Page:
It is obvious that a defendant will not be able to exercise his rights under the statute if he does not receive notice of the charges against him and of his right to submit a Section 72A request. Compare Commonwealth v. Alexander, 4 Mass. App. Ct. 212 , 214 (1976), S.C. 371 Mass. 726 (1977); Commonwealth v. Campbell, 5 Mass. App. Ct. 571 , 574-575 (1977). While it is not always necessary that officials give a defendant written notice, he must be made aware of the charges pending against him. Notice to the defendant has been presumed in situations where a warrant has been lodged at the correctional institution (Commonwealth v. Needel, 349 Mass. 580 , 581-582 ) or where the defendant has been promptly arraigned and represented by counsel who could advise him of his rights
under the statute (Commonwealth v. Parry, 1 Mass. App. Ct. 730 , 735 ). Otherwise, the penal authorities must, in compliance with Section 72A, given written notice to the defendant; if they do not, such breach of duty cannot be held against the defendant. See Commonwealth v. Campbell, 5 Mass. App. Ct. at 574-575.
We hold that on the facts stipulated by the Commonwealth and the defendant the defendant cannot be faulted for not making an application for a speedy trial in compliance with the requirements of the statute. We infer from the agreed statement of facts submitted to the trial judge that the Deer Island authorities knew that complaints had been issued against the defendant. That being so, the master or his deputy was required by Section 72A to notify the defendant of the issuance of the complaints and of his rights under Section 72A. That requirement is worded in the same mandatory language as that requiring "trial or other disposition" within six months after the clerk's receipt of an application. We also note that none of the substitutes for notice occurred so as to alert the defendant to the existence of the pending charges. The delay of over thirty months between the issuance of the complaints and the trial of the indictments cannot be charged to the defendant as he had no knowledge that the complaints were pending. Such delay violates the purposes and the spirit of G. L. c. 277, Section 72A, which "furnishes a ready method for inmates to accelerate action on possible further impediments to their freedom." Commonwealth v. Gove, 366 Mass. at 355. No better example could be provided of a situation the statute was designed to prevent than the occurrences in this case where after nineteen months in jail and twelve months of freedom a defendant is made to stand trial on charges he did not know were pending. The Commonwealth's contention that the defendant received a speedy trial on the indictments handed down by the grand jury in May, 1977, is off the mark. Those indictments charged crimes arising out of the same incident which had led to the seeking of the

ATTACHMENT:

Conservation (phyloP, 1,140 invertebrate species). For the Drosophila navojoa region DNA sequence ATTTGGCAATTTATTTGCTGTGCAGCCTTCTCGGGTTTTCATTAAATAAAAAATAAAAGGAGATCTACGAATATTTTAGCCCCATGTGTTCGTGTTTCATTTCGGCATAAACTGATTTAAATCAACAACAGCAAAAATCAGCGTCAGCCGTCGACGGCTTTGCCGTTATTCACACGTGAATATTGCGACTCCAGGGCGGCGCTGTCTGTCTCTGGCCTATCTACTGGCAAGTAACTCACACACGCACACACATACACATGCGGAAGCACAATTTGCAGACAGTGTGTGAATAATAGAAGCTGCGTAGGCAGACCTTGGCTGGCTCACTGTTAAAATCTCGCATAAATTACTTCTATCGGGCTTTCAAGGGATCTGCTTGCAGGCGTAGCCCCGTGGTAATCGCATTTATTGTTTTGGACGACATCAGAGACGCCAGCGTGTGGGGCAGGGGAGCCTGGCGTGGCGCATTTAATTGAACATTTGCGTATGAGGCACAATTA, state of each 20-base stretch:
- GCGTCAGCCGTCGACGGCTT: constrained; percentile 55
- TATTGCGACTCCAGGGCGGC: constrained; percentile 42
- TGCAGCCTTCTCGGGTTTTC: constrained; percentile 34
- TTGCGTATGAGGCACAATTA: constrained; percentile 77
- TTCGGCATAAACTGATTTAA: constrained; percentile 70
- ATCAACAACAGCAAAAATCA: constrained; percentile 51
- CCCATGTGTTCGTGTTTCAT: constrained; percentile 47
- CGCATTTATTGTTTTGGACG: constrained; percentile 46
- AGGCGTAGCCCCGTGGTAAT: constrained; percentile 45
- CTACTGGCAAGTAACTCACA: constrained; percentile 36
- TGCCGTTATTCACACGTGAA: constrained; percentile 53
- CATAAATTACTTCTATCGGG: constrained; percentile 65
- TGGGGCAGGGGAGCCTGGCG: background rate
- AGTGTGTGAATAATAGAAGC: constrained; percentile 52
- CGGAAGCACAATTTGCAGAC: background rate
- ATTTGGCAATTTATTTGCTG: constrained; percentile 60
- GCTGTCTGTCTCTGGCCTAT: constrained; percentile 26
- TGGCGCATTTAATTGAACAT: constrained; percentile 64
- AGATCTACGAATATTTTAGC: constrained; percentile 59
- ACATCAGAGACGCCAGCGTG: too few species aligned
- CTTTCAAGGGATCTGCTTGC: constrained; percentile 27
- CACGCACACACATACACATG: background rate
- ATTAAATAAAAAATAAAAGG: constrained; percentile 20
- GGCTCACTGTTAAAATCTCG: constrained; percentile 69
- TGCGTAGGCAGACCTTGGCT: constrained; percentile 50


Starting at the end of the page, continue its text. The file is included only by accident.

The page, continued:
complaints in October, 1974. Although the return of the indictments does constitute a "disposition" of the complaints (Commonwealth v. Stewart, 361 Mass. at 858), the indictments were not returned within six months and do not constitute a prompt "disposition" under the statute. As the Commonwealth "has not offered any explanation or justification for the delay, the defendant is entitled to relief." Commonwealth v. Alexander, 371 Mass. at 730-731 (1977).
Accordingly, we hold that the judgment must be reversed, the verdict set aside, and the indictment dismissed.
[Note 1] The defendant was acquitted on another indictment charging assault and battery by means of a dangerous weapon on a second correction officer.